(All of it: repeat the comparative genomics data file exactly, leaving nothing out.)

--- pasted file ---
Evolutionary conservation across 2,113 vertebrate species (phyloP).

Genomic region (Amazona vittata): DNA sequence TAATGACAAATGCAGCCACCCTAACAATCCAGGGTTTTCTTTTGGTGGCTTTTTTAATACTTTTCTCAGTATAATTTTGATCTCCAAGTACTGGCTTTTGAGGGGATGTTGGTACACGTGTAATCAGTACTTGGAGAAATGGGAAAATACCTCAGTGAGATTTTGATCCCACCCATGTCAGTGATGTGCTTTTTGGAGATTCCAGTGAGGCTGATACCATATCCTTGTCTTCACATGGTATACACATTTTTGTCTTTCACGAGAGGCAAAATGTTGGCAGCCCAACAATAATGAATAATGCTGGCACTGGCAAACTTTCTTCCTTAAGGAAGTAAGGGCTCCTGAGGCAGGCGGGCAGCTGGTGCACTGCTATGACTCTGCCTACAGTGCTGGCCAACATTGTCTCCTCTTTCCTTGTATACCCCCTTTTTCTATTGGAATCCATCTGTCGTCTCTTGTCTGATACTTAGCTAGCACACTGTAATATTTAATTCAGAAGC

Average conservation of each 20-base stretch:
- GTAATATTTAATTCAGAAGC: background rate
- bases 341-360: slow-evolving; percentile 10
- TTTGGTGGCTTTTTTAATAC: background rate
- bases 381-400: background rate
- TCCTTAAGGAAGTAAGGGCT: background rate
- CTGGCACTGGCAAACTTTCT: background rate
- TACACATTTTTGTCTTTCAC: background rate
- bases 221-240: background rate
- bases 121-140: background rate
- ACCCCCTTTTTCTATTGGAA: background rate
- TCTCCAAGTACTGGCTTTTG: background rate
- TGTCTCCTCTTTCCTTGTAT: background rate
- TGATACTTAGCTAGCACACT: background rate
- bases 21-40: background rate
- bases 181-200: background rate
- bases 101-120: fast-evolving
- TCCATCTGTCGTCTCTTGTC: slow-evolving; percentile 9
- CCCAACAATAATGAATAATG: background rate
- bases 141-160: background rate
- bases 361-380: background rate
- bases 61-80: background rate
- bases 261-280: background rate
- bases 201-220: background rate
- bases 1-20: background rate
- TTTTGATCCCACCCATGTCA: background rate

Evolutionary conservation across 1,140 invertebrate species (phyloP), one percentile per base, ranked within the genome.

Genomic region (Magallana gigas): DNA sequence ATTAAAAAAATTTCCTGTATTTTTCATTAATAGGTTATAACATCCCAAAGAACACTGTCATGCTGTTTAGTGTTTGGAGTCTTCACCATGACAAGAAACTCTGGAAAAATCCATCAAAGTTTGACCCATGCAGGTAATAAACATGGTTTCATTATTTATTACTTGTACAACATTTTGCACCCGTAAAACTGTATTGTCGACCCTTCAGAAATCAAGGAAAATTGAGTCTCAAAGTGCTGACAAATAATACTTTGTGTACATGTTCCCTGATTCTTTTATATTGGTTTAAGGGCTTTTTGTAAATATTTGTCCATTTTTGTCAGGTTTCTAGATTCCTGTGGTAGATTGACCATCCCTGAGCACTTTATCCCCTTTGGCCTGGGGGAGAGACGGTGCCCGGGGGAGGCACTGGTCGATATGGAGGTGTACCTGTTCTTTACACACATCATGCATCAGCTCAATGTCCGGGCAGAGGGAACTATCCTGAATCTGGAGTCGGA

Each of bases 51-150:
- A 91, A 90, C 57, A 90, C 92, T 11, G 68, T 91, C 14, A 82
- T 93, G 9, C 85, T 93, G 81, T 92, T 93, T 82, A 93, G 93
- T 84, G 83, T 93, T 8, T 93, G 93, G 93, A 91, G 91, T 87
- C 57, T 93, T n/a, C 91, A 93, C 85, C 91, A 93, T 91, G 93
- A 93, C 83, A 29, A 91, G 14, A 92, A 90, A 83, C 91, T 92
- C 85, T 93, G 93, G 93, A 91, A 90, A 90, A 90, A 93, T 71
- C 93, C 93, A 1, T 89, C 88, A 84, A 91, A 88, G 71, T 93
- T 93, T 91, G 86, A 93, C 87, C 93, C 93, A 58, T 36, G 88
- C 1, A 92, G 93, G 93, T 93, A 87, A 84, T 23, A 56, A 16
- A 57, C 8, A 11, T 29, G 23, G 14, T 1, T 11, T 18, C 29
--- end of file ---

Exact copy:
Evolutionary conservation across 2,113 vertebrate species (phyloP).

Genomic region (Amazona vittata): DNA sequence TAATGACAAATGCAGCCACCCTAACAATCCAGGGTTTTCTTTTGGTGGCTTTTTTAATACTTTTCTCAGTATAATTTTGATCTCCAAGTACTGGCTTTTGAGGGGATGTTGGTACACGTGTAATCAGTACTTGGAGAAATGGGAAAATACCTCAGTGAGATTTTGATCCCACCCATGTCAGTGATGTGCTTTTTGGAGATTCCAGTGAGGCTGATACCATATCCTTGTCTTCACATGGTATACACATTTTTGTCTTTCACGAGAGGCAAAATGTTGGCAGCCCAACAATAATGAATAATGCTGGCACTGGCAAACTTTCTTCCTTAAGGAAGTAAGGGCTCCTGAGGCAGGCGGGCAGCTGGTGCACTGCTATGACTCTGCCTACAGTGCTGGCCAACATTGTCTCCTCTTTCCTTGTATACCCCCTTTTTCTATTGGAATCCATCTGTCGTCTCTTGTCTGATACTTAGCTAGCACACTGTAATATTTAATTCAGAAGC

Average conservation of each 20-base stretch:
- GTAATATTTAATTCAGAAGC: background rate
- bases 341-360: slow-evolving; percentile 10
- TTTGGTGGCTTTTTTAATAC: background rate
- bases 381-400: background rate
- TCCTTAAGGAAGTAAGGGCT: background rate
- CTGGCACTGGCAAACTTTCT: background rate
- TACACATTTTTGTCTTTCAC: background rate
- bases 221-240: background rate
- bases 121-140: background rate
- ACCCCCTTTTTCTATTGGAA: background rate
- TCTCCAAGTACTGGCTTTTG: background rate
- TGTCTCCTCTTTCCTTGTAT: background rate
- TGATACTTAGCTAGCACACT: background rate
- bases 21-40: background rate
- bases 181-200: background rate
- bases 101-120: fast-evolving
- TCCATCTGTCGTCTCTTGTC: slow-evolving; percentile 9
- CCCAACAATAATGAATAATG: background rate
- bases 141-160: background rate
- bases 361-380: background rate
- bases 61-80: background rate
- bases 261-280: background rate
- bases 201-220: background rate
- bases 1-20: background rate
- TTTTGATCCCACCCATGTCA: background rate

Evolutionary conservation across 1,140 invertebrate species (phyloP), one percentile per base, ranked within the genome.

Genomic region (Magallana gigas): DNA sequence ATTAAAAAAATTTCCTGTATTTTTCATTAATAGGTTATAACATCCCAAAGAACACTGTCATGCTGTTTAGTGTTTGGAGTCTTCACCATGACAAGAAACTCTGGAAAAATCCATCAAAGTTTGACCCATGCAGGTAATAAACATGGTTTCATTATTTATTACTTGTACAACATTTTGCACCCGTAAAACTGTATTGTCGACCCTTCAGAAATCAAGGAAAATTGAGTCTCAAAGTGCTGACAAATAATACTTTGTGTACATGTTCCCTGATTCTTTTATATTGGTTTAAGGGCTTTTTGTAAATATTTGTCCATTTTTGTCAGGTTTCTAGATTCCTGTGGTAGATTGACCATCCCTGAGCACTTTATCCCCTTTGGCCTGGGGGAGAGACGGTGCCCGGGGGAGGCACTGGTCGATATGGAGGTGTACCTGTTCTTTACACACATCATGCATCAGCTCAATGTCCGGGCAGAGGGAACTATCCTGAATCTGGAGTCGGA

Each of bases 51-150:
- A 91, A 90, C 57, A 90, C 92, T 11, G 68, T 91, C 14, A 82
- T 93, G 9, C 85, T 93, G 81, T 92, T 93, T 82, A 93, G 93
- T 84, G 83, T 93, T 8, T 93, G 93, G 93, A 91, G 91, T 87
- C 57, T 93, T n/a, C 91, A 93, C 85, C 91, A 93, T 91, G 93
- A 93, C 83, A 29, A 91, G 14, A 92, A 90, A 83, C 91, T 92
- C 85, T 93, G 93, G 93, A 91, A 90, A 90, A 90, A 93, T 71
- C 93, C 93, A 1, T 89, C 88, A 84, A 91, A 88, G 71, T 93
- T 93, T 91, G 86, A 93, C 87, C 93, C 93, A 58, T 36, G 88
- C 1, A 92, G 93, G 93, T 93, A 87, A 84, T 23, A 56, A 16
- A 57, C 8, A 11, T 29, G 23, G 14, T 1, T 11, T 18, C 29